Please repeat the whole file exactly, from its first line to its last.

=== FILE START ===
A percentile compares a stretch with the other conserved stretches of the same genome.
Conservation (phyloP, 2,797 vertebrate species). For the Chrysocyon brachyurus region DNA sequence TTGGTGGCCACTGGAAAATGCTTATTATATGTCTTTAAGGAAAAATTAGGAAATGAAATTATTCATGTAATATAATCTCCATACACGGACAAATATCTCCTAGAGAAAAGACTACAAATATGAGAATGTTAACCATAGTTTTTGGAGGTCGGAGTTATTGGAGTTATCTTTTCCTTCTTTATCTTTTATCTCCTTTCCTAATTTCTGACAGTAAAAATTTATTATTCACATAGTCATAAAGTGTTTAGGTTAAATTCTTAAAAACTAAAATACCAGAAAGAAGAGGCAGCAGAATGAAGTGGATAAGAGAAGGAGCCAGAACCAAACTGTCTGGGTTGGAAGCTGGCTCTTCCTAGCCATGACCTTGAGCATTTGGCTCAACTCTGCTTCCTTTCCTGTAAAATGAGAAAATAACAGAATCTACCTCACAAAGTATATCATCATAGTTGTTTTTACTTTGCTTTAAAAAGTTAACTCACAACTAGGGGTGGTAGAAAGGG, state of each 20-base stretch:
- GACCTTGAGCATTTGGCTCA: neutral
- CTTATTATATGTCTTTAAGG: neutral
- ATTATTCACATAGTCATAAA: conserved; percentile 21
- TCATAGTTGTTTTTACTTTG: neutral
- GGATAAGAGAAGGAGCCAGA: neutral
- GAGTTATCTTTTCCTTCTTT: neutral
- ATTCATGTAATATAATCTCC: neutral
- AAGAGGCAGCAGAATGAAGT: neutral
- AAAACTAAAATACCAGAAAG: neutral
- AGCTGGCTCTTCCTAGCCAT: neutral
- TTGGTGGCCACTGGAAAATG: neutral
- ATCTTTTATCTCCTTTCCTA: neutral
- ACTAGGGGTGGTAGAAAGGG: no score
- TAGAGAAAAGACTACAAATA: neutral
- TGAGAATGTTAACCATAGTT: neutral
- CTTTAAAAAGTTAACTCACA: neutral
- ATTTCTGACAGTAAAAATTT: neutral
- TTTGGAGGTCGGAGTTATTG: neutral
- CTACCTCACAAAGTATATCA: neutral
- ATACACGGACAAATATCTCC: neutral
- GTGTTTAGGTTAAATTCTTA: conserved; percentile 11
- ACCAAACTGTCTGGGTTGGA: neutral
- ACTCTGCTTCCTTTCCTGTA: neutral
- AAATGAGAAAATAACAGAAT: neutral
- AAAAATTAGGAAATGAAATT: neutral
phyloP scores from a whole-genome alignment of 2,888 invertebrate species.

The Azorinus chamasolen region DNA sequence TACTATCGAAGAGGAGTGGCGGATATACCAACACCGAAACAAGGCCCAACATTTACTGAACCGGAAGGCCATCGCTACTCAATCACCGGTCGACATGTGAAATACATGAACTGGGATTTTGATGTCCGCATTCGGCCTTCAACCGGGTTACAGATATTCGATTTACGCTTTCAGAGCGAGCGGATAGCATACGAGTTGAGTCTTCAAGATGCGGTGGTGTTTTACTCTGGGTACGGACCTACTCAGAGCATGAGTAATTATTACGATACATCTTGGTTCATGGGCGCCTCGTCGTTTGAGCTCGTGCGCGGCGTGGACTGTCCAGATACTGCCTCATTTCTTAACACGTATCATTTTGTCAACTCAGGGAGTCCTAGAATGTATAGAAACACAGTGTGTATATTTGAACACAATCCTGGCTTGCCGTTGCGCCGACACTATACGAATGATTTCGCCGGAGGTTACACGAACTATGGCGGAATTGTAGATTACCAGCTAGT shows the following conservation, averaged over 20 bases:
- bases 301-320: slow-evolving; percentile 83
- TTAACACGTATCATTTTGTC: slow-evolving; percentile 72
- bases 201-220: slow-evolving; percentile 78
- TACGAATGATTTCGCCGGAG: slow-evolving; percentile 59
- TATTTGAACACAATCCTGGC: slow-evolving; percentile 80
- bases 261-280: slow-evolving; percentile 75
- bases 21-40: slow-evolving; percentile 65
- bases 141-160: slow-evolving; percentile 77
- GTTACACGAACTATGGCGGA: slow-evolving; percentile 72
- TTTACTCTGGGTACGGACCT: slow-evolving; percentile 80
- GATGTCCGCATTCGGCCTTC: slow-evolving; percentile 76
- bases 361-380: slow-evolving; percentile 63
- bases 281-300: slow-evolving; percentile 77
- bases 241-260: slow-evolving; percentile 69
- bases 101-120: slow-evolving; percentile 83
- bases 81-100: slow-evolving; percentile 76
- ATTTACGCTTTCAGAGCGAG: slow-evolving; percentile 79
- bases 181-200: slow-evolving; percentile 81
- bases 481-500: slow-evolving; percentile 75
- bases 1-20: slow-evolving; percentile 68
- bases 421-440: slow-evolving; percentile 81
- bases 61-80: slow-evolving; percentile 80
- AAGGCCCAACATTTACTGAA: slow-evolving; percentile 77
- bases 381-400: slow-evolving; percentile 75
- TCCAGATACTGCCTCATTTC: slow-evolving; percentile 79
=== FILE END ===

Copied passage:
A percentile compares a stretch with the other conserved stretches of the same genome.
Conservation (phyloP, 2,797 vertebrate species). For the Chrysocyon brachyurus region DNA sequence TTGGTGGCCACTGGAAAATGCTTATTATATGTCTTTAAGGAAAAATTAGGAAATGAAATTATTCATGTAATATAATCTCCATACACGGACAAATATCTCCTAGAGAAAAGACTACAAATATGAGAATGTTAACCATAGTTTTTGGAGGTCGGAGTTATTGGAGTTATCTTTTCCTTCTTTATCTTTTATCTCCTTTCCTAATTTCTGACAGTAAAAATTTATTATTCACATAGTCATAAAGTGTTTAGGTTAAATTCTTAAAAACTAAAATACCAGAAAGAAGAGGCAGCAGAATGAAGTGGATAAGAGAAGGAGCCAGAACCAAACTGTCTGGGTTGGAAGCTGGCTCTTCCTAGCCATGACCTTGAGCATTTGGCTCAACTCTGCTTCCTTTCCTGTAAAATGAGAAAATAACAGAATCTACCTCACAAAGTATATCATCATAGTTGTTTTTACTTTGCTTTAAAAAGTTAACTCACAACTAGGGGTGGTAGAAAGGG, state of each 20-base stretch:
- GACCTTGAGCATTTGGCTCA: neutral
- CTTATTATATGTCTTTAAGG: neutral
- ATTATTCACATAGTCATAAA: conserved; percentile 21
- TCATAGTTGTTTTTACTTTG: neutral
- GGATAAGAGAAGGAGCCAGA: neutral
- GAGTTATCTTTTCCTTCTTT: neutral
- ATTCATGTAATATAATCTCC: neutral
- AAGAGGCAGCAGAATGAAGT: neutral
- AAAACTAAAATACCAGAAAG: neutral
- AGCTGGCTCTTCCTAGCCAT: neutral
- TTGGTGGCCACTGGAAAATG: neutral
- ATCTTTTATCTCCTTTCCTA: neutral
- ACTAGGGGTGGTAGAAAGGG: no score
- TAGAGAAAAGACTACAAATA: neutral
- TGAGAATGTTAACCATAGTT: neutral
- CTTTAAAAAGTTAACTCACA: neutral
- ATTTCTGACAGTAAAAATTT: neutral
- TTTGGAGGTCGGAGTTATTG: neutral
- CTACCTCACAAAGTATATCA: neutral
- ATACACGGACAAATATCTCC: neutral
- GTGTTTAGGTTAAATTCTTA: conserved; percentile 11
- ACCAAACTGTCTGGGTTGGA: neutral
- ACTCTGCTTCCTTTCCTGTA: neutral
- AAATGAGAAAATAACAGAAT: neutral
- AAAAATTAGGAAATGAAATT: neutral
phyloP scores from a whole-genome alignment of 2,888 invertebrate species.

The Azorinus chamasolen region DNA sequence TACTATCGAAGAGGAGTGGCGGATATACCAACACCGAAACAAGGCCCAACATTTACTGAACCGGAAGGCCATCGCTACTCAATCACCGGTCGACATGTGAAATACATGAACTGGGATTTTGATGTCCGCATTCGGCCTTCAACCGGGTTACAGATATTCGATTTACGCTTTCAGAGCGAGCGGATAGCATACGAGTTGAGTCTTCAAGATGCGGTGGTGTTTTACTCTGGGTACGGACCTACTCAGAGCATGAGTAATTATTACGATACATCTTGGTTCATGGGCGCCTCGTCGTTTGAGCTCGTGCGCGGCGTGGACTGTCCAGATACTGCCTCATTTCTTAACACGTATCATTTTGTCAACTCAGGGAGTCCTAGAATGTATAGAAACACAGTGTGTATATTTGAACACAATCCTGGCTTGCCGTTGCGCCGACACTATACGAATGATTTCGCCGGAGGTTACACGAACTATGGCGGAATTGTAGATTACCAGCTAGT shows the following conservation, averaged over 20 bases:
- bases 301-320: slow-evolving; percentile 83
- TTAACACGTATCATTTTGTC: slow-evolving; percentile 72
- bases 201-220: slow-evolving; percentile 78
- TACGAATGATTTCGCCGGAG: slow-evolving; percentile 59
- TATTTGAACACAATCCTGGC: slow-evolving; percentile 80
- bases 261-280: slow-evolving; percentile 75
- bases 21-40: slow-evolving; percentile 65
- bases 141-160: slow-evolving; percentile 77
- GTTACACGAACTATGGCGGA: slow-evolving; percentile 72
- TTTACTCTGGGTACGGACCT: slow-evolving; percentile 80
- GATGTCCGCATTCGGCCTTC: slow-evolving; percentile 76
- bases 361-380: slow-evolving; percentile 63
- bases 281-300: slow-evolving; percentile 77
- bases 241-260: slow-evolving; percentile 69
- bases 101-120: slow-evolving; percentile 83
- bases 81-100: slow-evolving; percentile 76
- ATTTACGCTTTCAGAGCGAG: slow-evolving; percentile 79
- bases 181-200: slow-evolving; percentile 81
- bases 481-500: slow-evolving; percentile 75
- bases 1-20: slow-evolving; percentile 68
- bases 421-440: slow-evolving; percentile 81
- bases 61-80: slow-evolving; percentile 80
- AAGGCCCAACATTTACTGAA: slow-evolving; percentile 77
- bases 381-400: slow-evolving; percentile 75
- TCCAGATACTGCCTCATTTC: slow-evolving; percentile 79